[rust-dev] Deprecating rustpkg

Jack Moffitt jack at metajack.im
Fri Jan 31 15:59:50 PST 2014


> What is this algorithm, and what is a concrete example of a set of
> dependencies that your hypothetical algorithm can solve which toposort
> can't?

Doesn't topsort require that you find a single version that satisfies
all dependencies? It's easy to construct things that will work for the
way rustpkg was designed (multiple versions of libs) that will fail
the requirement of needing a single version.

Package foobar
Depends rust-logger
  Depends rust-json 1.0
Depends rust-rest 1.0
  Depends rust-json 2.0

Here the logger was written back with the old json api, whereas the
REST client is written with the new API. There is no version of
rust-json that will satisfy both dependencies. For sake of argument,
let's assume there are no newer versions of rust-logger.

Without using multiple versions of rust-json, we'd have to fork and
update rust-logger. Such a conflict can appear arbitrarily many times
and arbitrarily deep in the hierarchy. I have hit such dependency
problems in previous projects with both Clojure and Erlang, both (as
far as I understand it) using topsort style dependency resolution.

The algorithm here is rather simple. We try to satisfy rust-logger and
rust-rest. rust-rest has a version (or could be a tag like 1.x) so we
go get that. It depends on rust-json 2.0 so we get that. Then we try
to look for rust-logger, whatever version is latest (in rustpkg this
would mean current master since no version or tag is given). This
pulls in rust-json 1.0 since 1.0 != 2.0 and those have specific tags.
Everything is built and linked as normal. Whether rust-json's
constraints are exact revisions or they are intervals (< 2.0 and >=
2.0 for example), makes little difference I think.

This happens all the time in Clojure especially in the rapidly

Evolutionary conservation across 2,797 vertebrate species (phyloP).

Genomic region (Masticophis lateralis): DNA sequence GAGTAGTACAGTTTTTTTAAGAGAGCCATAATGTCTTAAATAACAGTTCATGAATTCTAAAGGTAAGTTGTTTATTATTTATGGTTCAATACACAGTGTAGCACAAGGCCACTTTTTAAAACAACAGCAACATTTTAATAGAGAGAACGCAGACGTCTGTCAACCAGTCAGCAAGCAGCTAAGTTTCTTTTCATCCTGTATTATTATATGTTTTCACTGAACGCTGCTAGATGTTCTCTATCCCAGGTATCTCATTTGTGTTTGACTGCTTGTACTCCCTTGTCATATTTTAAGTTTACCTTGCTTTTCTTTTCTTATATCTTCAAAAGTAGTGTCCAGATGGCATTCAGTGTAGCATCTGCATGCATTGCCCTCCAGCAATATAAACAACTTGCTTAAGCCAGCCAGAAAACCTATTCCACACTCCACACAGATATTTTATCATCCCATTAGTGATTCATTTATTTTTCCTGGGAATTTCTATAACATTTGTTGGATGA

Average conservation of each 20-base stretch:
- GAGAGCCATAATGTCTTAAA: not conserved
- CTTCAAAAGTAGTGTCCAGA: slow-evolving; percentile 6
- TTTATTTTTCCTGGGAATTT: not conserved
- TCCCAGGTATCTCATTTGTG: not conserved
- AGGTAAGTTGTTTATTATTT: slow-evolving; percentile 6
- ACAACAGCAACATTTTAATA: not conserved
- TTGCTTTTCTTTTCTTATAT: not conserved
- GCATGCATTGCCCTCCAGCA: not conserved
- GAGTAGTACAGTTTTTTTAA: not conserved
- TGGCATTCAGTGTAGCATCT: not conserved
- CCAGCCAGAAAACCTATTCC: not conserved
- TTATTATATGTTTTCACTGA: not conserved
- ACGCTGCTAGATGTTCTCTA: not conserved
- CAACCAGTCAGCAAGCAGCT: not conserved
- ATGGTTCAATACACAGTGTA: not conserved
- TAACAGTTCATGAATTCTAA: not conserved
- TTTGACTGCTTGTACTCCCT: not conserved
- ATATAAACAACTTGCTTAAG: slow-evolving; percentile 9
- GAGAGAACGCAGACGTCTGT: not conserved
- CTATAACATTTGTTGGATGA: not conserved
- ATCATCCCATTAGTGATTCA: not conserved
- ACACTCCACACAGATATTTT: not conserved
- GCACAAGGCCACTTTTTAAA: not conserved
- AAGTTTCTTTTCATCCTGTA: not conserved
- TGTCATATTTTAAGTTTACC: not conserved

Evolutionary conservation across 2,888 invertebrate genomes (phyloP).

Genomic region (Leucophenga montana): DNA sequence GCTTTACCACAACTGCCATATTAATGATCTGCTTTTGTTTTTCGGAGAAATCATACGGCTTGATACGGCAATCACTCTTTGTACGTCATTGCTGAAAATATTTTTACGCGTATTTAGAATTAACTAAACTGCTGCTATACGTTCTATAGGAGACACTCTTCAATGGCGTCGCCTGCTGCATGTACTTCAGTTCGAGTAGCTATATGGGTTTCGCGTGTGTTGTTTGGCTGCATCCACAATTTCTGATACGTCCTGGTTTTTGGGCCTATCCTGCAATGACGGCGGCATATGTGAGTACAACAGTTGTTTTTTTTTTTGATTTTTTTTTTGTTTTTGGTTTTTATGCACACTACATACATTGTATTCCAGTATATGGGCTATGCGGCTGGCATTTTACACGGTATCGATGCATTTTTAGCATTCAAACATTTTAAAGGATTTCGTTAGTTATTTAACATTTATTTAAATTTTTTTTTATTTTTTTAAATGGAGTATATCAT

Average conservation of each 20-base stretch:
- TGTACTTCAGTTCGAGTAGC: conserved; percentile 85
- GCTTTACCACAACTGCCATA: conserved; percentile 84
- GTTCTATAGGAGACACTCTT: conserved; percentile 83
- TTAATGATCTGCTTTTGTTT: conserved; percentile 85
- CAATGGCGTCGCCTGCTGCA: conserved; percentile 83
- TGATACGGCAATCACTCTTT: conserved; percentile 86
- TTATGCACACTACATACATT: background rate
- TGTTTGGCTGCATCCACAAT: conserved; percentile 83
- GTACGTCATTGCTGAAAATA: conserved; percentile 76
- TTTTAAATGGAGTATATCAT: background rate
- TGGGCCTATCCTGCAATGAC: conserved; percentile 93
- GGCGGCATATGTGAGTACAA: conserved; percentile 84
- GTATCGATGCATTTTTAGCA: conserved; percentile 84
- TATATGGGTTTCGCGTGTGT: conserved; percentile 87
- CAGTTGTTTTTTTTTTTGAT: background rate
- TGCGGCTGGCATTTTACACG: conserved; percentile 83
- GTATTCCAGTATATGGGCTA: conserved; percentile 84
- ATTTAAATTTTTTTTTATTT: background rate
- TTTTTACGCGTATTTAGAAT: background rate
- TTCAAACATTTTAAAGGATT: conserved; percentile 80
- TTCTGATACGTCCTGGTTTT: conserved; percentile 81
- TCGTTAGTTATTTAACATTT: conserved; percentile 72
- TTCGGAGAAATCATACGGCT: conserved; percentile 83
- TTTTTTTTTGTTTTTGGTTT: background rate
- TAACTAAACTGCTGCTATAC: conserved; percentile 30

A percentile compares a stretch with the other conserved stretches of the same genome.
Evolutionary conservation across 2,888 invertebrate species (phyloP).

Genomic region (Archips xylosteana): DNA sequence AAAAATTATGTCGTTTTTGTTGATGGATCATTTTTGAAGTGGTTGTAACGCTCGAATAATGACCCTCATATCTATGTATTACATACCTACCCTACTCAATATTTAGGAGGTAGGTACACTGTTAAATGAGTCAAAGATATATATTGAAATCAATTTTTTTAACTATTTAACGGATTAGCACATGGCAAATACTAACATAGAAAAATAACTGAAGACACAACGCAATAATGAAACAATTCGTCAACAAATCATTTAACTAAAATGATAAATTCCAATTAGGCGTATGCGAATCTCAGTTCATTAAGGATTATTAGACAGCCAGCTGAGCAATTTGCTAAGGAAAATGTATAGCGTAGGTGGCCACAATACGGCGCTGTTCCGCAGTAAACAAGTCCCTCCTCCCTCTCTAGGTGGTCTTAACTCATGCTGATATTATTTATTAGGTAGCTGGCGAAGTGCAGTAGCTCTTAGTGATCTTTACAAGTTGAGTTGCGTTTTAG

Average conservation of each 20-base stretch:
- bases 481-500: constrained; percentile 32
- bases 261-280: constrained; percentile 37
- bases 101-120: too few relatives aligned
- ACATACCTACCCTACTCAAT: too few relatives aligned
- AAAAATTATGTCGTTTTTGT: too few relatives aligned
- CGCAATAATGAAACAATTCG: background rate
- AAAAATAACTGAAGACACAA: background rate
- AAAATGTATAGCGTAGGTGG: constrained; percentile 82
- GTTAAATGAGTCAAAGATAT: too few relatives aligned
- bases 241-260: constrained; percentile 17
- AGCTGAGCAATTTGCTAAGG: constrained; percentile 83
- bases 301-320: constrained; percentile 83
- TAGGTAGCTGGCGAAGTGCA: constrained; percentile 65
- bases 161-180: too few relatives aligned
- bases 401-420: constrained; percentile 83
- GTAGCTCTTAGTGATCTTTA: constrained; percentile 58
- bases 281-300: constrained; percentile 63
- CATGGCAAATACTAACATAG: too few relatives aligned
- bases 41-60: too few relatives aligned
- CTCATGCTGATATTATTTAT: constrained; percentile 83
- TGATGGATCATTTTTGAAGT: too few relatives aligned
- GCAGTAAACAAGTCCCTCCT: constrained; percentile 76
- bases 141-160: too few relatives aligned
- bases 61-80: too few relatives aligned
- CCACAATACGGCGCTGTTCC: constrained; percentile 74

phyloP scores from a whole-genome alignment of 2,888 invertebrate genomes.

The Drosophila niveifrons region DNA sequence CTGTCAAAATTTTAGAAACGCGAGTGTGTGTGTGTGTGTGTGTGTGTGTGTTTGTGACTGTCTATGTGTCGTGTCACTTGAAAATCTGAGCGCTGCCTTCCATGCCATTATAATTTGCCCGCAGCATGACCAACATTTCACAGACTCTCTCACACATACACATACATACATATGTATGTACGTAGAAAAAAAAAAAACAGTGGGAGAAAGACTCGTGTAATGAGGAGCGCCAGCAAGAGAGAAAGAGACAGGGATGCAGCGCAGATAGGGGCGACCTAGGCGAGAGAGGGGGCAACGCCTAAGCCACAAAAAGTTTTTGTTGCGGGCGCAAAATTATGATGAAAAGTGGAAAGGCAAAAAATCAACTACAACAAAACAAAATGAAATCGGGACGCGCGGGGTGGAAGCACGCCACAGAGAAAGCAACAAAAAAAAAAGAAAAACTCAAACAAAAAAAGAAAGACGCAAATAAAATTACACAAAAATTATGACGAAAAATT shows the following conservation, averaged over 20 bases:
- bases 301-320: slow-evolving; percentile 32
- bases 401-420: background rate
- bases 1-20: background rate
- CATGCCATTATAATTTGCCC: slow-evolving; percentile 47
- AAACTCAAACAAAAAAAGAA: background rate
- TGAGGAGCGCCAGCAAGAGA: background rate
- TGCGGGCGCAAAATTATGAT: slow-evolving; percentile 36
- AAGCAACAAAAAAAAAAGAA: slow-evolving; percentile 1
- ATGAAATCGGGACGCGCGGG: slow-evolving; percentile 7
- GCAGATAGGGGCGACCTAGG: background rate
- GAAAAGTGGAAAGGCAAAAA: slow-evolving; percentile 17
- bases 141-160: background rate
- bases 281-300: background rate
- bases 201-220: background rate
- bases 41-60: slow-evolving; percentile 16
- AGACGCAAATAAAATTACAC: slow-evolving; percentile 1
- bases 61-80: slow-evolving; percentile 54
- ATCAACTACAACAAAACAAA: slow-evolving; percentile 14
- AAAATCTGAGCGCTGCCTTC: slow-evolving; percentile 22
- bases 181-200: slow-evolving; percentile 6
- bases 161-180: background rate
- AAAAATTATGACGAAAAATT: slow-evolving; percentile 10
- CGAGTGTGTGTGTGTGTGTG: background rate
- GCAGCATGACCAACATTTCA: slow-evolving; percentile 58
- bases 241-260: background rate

advancing web library ecosystem. It's not hard to concoct some set of
versions which conflict on the json library, the Ring library, or some
other low-level dependecy. Sometimes forcing the issue with exclusions
works. Sometimes it doesn't. Just look at the pile of forks on Clojars
of common low-level dependencies, and it's easy to see this is not
uncommon.

I'm not trying to argue that we build something that supports this and
only this. But this was a specific design criteria of Rust's linkage
model *and* it's package manager (rustpkg anyway; i wasn't around for
cargo). People have put a lot of thought into this because it's a long
standing wart of compiled languages, or at least it is in the eyes of
Rust's designers. This model also has issues which much be addressed.
You don't for example want 20 copies of rust-json just because it's
used often and each person specificied some different micro-revision
(doesn't npm do something like this?), bloating the binary size.

Also, I'm not sure the models are incompatible. It's perfectly fine to
do topsort and then just include multiple versions when a conflict
can't be completely resolved.

jack.

PS. Having now gone to look up to make sure I understand what topsort
is, I'm not sure how that is particularly related.  I assume you mean
that you are topsorting where nodes of the graph are packages not
versions of packages. In that case, since only one version can be
picked, if you have conflicting requirements (as above) then you're
stuck. If you topsort on versions of packages, there's no issues, but
then you probably need some way to collapse nodes when constraints
allow it to avoid having multiple compatible versions.


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